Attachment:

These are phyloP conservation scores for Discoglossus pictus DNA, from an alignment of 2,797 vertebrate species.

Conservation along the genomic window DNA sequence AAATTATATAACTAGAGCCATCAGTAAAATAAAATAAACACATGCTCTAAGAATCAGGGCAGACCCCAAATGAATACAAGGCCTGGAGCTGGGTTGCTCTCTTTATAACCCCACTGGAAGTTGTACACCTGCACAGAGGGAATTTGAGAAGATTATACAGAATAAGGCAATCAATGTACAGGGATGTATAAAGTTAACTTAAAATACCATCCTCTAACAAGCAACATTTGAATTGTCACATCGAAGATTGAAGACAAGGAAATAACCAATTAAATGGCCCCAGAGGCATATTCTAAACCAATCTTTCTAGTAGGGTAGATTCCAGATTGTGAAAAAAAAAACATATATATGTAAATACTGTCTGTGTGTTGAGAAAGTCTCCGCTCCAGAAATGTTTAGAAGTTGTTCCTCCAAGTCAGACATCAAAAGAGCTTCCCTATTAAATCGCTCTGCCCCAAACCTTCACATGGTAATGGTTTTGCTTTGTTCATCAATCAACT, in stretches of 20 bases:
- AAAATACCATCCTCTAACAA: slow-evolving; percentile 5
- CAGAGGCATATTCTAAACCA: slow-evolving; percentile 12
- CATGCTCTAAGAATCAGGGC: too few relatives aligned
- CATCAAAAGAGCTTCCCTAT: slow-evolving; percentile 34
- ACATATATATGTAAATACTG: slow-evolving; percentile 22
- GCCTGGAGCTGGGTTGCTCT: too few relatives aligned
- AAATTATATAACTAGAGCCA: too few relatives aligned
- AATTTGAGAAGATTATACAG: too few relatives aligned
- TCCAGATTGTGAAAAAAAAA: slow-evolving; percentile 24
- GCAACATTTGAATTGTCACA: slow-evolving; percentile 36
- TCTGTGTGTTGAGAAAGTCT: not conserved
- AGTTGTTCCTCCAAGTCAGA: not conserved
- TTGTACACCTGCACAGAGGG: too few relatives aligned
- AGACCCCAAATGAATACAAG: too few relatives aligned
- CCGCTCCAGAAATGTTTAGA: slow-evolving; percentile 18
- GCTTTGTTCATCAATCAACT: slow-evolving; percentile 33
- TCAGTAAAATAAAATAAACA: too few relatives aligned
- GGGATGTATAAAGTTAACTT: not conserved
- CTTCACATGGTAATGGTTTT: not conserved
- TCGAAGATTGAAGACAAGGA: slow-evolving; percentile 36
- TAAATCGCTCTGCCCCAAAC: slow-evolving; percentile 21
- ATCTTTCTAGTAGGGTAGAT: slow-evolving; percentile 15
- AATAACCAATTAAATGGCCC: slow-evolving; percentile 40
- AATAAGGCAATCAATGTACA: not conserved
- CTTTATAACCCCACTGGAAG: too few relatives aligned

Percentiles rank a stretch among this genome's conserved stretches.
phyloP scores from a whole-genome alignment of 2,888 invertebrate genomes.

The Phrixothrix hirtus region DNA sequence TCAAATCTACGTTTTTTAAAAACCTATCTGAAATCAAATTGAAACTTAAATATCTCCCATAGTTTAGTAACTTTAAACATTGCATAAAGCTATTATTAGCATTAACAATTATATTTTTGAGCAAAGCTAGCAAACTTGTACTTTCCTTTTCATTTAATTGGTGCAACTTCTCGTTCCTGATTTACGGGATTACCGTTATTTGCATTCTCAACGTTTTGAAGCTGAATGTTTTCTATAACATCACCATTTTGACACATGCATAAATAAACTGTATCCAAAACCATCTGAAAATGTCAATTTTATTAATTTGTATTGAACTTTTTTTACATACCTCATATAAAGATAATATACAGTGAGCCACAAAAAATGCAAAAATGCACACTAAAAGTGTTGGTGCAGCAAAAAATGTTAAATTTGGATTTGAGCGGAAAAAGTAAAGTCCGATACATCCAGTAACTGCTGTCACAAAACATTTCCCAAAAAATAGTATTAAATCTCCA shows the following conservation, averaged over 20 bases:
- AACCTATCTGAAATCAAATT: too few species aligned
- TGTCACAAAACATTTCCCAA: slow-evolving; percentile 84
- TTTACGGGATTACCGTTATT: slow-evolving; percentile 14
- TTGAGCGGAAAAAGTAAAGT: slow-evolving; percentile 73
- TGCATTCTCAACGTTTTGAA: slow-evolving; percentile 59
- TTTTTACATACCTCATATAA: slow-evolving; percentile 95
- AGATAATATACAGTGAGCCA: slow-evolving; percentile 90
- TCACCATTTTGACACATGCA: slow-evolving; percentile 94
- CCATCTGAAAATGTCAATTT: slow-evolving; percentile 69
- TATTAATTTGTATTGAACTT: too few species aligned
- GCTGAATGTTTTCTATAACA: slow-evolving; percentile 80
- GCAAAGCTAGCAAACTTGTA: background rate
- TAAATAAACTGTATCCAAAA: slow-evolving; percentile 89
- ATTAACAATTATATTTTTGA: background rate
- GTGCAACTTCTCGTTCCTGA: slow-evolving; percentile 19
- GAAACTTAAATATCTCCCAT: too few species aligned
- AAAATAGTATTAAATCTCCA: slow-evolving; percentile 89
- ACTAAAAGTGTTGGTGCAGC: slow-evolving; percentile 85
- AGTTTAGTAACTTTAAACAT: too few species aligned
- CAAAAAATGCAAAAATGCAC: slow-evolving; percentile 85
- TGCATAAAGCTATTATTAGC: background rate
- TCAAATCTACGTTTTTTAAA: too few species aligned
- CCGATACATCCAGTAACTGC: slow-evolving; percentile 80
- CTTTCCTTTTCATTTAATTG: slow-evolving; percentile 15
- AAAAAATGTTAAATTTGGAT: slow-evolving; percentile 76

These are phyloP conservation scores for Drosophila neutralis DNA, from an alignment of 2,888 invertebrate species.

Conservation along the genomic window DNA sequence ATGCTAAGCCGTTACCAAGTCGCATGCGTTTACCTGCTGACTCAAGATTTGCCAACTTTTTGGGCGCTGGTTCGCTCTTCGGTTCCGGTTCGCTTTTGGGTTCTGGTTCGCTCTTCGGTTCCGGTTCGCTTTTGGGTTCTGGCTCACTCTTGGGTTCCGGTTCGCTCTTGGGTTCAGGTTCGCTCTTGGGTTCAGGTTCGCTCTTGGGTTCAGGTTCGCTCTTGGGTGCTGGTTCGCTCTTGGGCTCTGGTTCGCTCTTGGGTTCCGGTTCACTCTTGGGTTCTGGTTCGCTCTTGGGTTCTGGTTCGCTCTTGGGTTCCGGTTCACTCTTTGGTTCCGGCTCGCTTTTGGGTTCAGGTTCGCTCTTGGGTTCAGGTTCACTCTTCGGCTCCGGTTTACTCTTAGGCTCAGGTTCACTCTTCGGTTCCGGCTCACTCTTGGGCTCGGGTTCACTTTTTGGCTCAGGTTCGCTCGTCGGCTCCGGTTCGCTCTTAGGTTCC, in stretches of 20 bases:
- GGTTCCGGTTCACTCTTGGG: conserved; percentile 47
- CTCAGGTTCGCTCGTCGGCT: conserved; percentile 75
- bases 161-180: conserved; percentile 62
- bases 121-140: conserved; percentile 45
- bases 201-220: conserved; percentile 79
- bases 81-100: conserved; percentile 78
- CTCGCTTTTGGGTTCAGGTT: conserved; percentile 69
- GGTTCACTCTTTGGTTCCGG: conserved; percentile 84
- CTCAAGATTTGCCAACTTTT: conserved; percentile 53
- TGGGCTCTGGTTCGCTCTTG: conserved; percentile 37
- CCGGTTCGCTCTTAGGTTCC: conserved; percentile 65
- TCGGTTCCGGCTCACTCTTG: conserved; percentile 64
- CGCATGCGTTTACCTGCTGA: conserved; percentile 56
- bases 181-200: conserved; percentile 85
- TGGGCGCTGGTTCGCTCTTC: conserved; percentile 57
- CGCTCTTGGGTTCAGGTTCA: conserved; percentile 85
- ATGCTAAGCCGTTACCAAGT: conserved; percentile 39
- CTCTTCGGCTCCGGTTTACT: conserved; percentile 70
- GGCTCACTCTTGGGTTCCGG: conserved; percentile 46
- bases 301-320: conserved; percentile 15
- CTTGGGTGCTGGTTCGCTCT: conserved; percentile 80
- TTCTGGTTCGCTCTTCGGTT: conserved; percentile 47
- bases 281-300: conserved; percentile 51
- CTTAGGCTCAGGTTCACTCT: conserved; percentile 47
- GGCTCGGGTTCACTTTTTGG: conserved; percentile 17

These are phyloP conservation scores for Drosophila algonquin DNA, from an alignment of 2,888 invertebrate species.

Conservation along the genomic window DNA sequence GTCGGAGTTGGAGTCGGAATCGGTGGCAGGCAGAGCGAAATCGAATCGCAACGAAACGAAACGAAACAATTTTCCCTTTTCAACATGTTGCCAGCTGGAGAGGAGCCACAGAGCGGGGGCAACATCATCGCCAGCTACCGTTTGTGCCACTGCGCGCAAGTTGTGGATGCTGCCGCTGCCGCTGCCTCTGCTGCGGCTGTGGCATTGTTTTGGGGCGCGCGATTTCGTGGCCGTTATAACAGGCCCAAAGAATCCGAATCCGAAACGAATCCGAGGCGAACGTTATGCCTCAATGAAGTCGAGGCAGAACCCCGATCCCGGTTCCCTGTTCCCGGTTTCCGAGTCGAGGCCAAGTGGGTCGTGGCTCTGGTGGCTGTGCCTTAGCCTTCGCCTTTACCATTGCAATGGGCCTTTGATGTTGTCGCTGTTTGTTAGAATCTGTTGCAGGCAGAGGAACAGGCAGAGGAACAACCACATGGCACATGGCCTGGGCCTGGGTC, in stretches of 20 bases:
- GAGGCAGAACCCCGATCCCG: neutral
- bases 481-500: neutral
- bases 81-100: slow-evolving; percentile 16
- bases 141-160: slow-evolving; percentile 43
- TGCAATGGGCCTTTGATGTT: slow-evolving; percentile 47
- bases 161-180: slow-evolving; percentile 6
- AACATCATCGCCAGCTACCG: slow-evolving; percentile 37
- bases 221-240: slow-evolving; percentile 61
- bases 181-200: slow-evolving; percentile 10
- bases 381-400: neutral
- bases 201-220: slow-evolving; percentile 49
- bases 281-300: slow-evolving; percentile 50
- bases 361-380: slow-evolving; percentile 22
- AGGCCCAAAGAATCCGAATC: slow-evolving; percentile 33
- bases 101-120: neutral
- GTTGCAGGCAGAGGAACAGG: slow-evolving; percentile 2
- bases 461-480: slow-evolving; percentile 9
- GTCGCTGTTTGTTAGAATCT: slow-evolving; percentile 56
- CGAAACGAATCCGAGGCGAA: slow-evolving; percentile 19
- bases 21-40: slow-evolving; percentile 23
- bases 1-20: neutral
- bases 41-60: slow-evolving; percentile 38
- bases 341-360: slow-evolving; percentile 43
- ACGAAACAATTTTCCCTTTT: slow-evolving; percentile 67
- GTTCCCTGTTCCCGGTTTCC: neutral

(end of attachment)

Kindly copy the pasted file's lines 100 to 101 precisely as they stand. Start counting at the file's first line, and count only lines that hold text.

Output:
- GTTGCAGGCAGAGGAACAGG: slow-evolving; percentile 2
- bases 461-480: slow-evolving; percentile 9